“What is the creative work of God in our lives?” a friend asked me the other day.
I love this question. I could have been asked something hard like… “What is the work of God?” That would have been question enough. Or “What or Who is God in our lives?” Also a doosy. But add the adjective “creative” to qualify the work of God in our lives, and I’m delighted. I love to talk about God’s creative side.
You see, if I know anything about God, I know She’s creative. And if I have proof of anything in my life, it’s that She’s at work.
I mean, have you read the Bible?
Who takes a tiny rib and fashions it into an entire woman?
Who takes a shepherd who stutters and sends him off to talk to Pharaoh?
Who gives courage to the littlest boy to stand up to the biggest giant?
Whose prophet lies naked in the street for a whole year just to get the attention of the people?
Who takes a loaf of bread and two fish and feeds five thousand?
Who sends a baby in a feeding trough to be the Savior of humankind?
And if you think that’s just good rhetorical style, making a hero out of a fool, a heroine out of the least likely character, fine. Let’s move on to the world around us.
Who painted stripes on the zebra or spots on the ladybug?
Who made the elephant and the bulldog and called them good?
Who gave the nightingale his song, the hyena his cackle and the monkey his screech?
Even the mosquito is a fascinating creation, though I think it might have been a mistake on God’s part.
And could you get much more creative than a duckbill platypus?
And the moon how it shines, silver in the dark sky…
And the colors of the sunset that are never quite the same…
Or the giant redwoods looming to the heavens and the little pansies prettying up the ground…
The magnolia blossom, the Venus flytrap, the white pussy willows cradled against a branch…
All the created world reveals the nature of God, Romans 1 says…
But maybe that’s not evidence enough to the creative nature of God. Romans 1 goes on to say that many will see the natural pointing to the supernatural and still lack faith. So, let’s move on to the work of God in our lives.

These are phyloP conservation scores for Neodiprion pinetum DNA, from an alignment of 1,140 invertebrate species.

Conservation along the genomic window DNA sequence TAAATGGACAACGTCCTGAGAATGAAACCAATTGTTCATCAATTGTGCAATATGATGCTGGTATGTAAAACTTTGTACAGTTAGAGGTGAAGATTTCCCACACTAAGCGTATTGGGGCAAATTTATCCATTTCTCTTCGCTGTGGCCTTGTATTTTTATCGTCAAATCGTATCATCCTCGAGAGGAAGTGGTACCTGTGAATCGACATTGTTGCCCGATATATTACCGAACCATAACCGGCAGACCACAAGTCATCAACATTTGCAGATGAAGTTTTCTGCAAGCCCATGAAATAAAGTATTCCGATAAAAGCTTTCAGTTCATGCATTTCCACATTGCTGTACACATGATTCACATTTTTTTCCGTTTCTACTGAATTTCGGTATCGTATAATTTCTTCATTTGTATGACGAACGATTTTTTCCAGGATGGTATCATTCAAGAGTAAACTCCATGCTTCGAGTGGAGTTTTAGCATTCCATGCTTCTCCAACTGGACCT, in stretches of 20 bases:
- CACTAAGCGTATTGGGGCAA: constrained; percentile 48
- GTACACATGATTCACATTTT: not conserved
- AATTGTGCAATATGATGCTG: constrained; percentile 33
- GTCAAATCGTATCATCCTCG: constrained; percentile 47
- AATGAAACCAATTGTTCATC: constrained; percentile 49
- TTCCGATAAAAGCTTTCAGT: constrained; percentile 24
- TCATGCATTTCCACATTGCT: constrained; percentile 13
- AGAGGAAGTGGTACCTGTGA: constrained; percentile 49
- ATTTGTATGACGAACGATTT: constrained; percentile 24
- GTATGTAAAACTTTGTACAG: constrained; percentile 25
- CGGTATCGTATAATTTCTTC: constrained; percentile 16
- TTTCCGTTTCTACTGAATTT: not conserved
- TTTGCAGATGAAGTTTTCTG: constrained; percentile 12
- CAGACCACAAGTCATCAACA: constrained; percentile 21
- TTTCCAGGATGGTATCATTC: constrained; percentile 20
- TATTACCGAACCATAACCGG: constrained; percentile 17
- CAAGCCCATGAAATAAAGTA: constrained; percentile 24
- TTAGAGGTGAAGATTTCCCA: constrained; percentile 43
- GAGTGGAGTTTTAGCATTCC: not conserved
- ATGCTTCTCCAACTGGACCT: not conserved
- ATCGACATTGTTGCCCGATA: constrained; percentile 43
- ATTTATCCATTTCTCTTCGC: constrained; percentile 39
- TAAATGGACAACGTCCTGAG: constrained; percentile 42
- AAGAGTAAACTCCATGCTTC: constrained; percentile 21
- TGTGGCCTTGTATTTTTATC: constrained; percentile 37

Who orchestrates a giant fish to swallow a racist, selfish man and have him spit out three days later ready to convert and love a people he used to hate?
Who heals the heart of a man hidden in a tree, so that he returns to the community four times what he stole from them during his tax collecting days?
Who can change the heart of one who held the coats of those who killed Christians and give him a love for Christ?
And that’s just the Bible. There are plenty of stories in my life and your lives about God changing hearts, changing minds and redeeming the people of God to new life.
Who warms hearts so that in compassion people share what they have with the people around them?
Who forgives a man his wrongdoing and who helps him to forgive those who wrong him?
Who helps a woman learn how to love her enemies?
Who takes the monsters we call teenagers and turns them into decent, functional, and even lovable adults? J
Who calls us gently and softly to a higher living, a nobler cause, a more humble worldview a more just, if upside down, world?
Our God is creative. It takes a lot of ingenuity to make a sinner a saint… Look at King David. God had to use a clever fictional story about a man and his sheep to get King David to realize that he had stolen a woman who was not his.
It takes a lot of creativity to make a boy a man… to make a caterpillar a butterfly… to make a carpenter a Savior.
Maybe God likes the challenge.
Cause it’s gotta be difficult. It’s not like we make it easy on God what with our fighting families and cliquish communities and political wars. With our uneven distribution of wealth, our inadequate healthcare provisions and our inability to even share our food. What with our date-rape drugs and porn magazines and money invested in military weapons instead of schools and education for our children… it’s not like we’ve made it easy for God to be with us. To even find us underneath the layers plastic surgery and smog-filled skies, underneath the layers of self-deceit and aggrandized egos and low self-esteem, somewhere caught in the cycles of poverty and abuse and mis-education, it’s a wonder God can even find us let alone work in us.
And yet, God does. God says yes to us just as we are. And God commits to continue to work creatively in our lives, calling us back to what we once knew to be true… that God is God and we are God’s children.
I love the Genesis 1 account of creation because after everything was created, it says God made humankind and called us very good. I like the Genesis 2 creation story too where God gets down in the dirt and mud and forms a man and then, worried that the man will be lonely, gets a little creative with His creature and makes a woman. Our God not only used imagination to create chameleons and flamingos and bougainvillea, but God was creative with us too. And continues to be creative in the way God interacts with us on a daily basis! God continues to love, forgive, push, sustain, and call us to live faithfully. And so must we muster what imagination we have to confess and one day believe that God is mysterious and God is good. For God will continue to give us stories to convict us, give us nature to humble us and give us one another to encourage us that God is still God and we are still God’s people called to live life abundantly… creatively… and with a little spoonful of imagination.
September 2, 2010